a safe place to abide
 while our souls grow accustomed
 to the season we are in

 clothed with silhouettes
 the trees stand sentinel-bare
 like bereft soldiers
 guarding the fort of their thoughts
 waiting for spring's reward

 maybe you and I
 can keep the vigil with them
 our hearts tuned to spring
 as wintry winds whistle hard
 let's remain patient and calm
 © joylenton

“This is the most precious answer God can give us: wait. It makes us cling to him rather than to an outcome. God knows what I need; I do not. He sees the future; I cannot. His perspective is eternal; mine is not. He will give me what is best for me when it is best for me.” ― Vaneetha Rendall Risner, The Scars That Have Shaped Me: How God Meets Us in Suffering

Friends, you’ve been waiting several weeks to see when I might return to writing in this space. Thank you for your patience! I’m so glad to be back. We seem to spend much of our lives waiting for this and that, don’t we? The season of Advent highlights how to wait with intention, with purpose, with hope and expectation in our hearts.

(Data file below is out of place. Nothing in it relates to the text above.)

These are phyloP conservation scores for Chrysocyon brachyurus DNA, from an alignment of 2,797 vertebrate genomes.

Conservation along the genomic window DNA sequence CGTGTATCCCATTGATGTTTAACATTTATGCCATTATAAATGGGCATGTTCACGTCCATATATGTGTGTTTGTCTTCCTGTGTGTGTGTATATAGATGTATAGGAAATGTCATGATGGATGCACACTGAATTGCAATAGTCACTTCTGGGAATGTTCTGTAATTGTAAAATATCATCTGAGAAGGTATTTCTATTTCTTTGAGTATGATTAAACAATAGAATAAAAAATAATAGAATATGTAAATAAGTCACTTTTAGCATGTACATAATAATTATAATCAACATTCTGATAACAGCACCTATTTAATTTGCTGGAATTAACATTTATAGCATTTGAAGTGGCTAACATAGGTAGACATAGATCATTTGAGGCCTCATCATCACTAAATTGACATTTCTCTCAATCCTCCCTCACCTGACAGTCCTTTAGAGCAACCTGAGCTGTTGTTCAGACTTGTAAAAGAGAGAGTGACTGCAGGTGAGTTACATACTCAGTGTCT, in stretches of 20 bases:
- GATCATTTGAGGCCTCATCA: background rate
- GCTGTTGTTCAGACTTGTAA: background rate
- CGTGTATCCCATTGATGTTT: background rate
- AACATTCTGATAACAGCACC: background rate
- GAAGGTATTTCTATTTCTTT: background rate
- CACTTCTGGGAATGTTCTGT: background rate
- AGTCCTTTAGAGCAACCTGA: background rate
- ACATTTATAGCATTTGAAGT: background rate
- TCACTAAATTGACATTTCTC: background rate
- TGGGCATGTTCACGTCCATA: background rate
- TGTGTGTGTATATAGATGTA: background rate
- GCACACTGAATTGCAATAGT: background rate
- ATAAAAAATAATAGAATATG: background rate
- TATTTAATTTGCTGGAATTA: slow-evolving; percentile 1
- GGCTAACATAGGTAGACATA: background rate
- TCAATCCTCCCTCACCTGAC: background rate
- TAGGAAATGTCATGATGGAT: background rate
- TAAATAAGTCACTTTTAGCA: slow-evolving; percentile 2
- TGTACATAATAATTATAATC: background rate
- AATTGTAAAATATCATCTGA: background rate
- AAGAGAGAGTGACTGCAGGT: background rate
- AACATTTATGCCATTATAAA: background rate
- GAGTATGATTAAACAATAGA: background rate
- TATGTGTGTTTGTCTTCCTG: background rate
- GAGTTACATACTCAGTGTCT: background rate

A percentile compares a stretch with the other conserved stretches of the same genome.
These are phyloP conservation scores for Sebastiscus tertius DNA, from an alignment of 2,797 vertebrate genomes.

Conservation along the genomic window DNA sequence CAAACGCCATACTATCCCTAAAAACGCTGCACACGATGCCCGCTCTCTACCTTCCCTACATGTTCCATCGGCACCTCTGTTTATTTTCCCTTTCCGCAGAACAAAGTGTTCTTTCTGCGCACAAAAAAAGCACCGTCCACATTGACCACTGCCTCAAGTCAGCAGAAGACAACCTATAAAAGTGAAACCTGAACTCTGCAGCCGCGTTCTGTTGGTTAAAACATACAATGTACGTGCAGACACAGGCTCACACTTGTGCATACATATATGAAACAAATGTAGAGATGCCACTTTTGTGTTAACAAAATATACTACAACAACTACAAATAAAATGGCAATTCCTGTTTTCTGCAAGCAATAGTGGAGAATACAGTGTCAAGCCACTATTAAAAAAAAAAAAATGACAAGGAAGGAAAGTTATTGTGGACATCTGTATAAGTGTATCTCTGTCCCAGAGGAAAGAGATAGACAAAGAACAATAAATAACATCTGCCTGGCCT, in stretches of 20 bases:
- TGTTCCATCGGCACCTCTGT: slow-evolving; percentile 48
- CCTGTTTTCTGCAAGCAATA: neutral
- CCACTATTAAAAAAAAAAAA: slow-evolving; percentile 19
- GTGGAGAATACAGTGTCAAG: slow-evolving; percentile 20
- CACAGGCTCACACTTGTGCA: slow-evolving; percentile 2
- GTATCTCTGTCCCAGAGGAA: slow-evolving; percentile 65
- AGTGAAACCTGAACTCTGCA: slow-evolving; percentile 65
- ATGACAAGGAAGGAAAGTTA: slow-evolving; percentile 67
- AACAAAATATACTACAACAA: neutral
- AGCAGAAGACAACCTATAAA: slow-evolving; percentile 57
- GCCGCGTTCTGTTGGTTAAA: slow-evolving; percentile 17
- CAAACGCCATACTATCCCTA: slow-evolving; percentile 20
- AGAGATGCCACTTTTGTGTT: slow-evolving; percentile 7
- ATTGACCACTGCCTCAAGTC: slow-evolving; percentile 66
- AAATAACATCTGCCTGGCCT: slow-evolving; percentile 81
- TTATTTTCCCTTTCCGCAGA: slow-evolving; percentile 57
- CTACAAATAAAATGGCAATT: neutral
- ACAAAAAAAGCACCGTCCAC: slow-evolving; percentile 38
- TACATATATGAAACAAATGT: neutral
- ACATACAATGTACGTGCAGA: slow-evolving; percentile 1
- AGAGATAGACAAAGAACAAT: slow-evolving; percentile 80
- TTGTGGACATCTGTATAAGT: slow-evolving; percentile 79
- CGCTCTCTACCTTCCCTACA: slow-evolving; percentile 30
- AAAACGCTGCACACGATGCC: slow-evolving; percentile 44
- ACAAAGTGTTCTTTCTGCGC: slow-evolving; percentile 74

May we begin it with such anticipation. And may we aim to listen harder for God’s soft footsteps in our hearts. He longs to draw near to us and whisper His wisdom to our receptive souls but so often we become weary in the waiting and slow to respond. Let’s ask God to increase our ability to stay, to be open, to wait, and to receive. Because Jesus, our Light-bringer is well worth waiting for.

prayer: it makes a greater difference than we know

prayer - paper aeroplane - it makes a greater difference than we know - Joy Lenton @poetryjoy.com

So often we think of prayer like sending flimsy paper aeroplanes into the ether, where they act like drifting darts that fail to hit their intended target. But what if we saw each prayer more as an arrow that reaches straight to the heart of God? 

Might that make a difference in our willingness to pray, and encourage our hope that all prayer is heard and answered in some way? I think so. Because the bible urges us to pray at all times and in all seasons, while it declares how our prayers can rise as fragrant incense to God’s throne above.

”Our prayers may be awkward. Our attempts may be feeble. But since the power of prayer is in the one who hears it and not in the one who says it, our prayers do make a difference.” — Max Lucado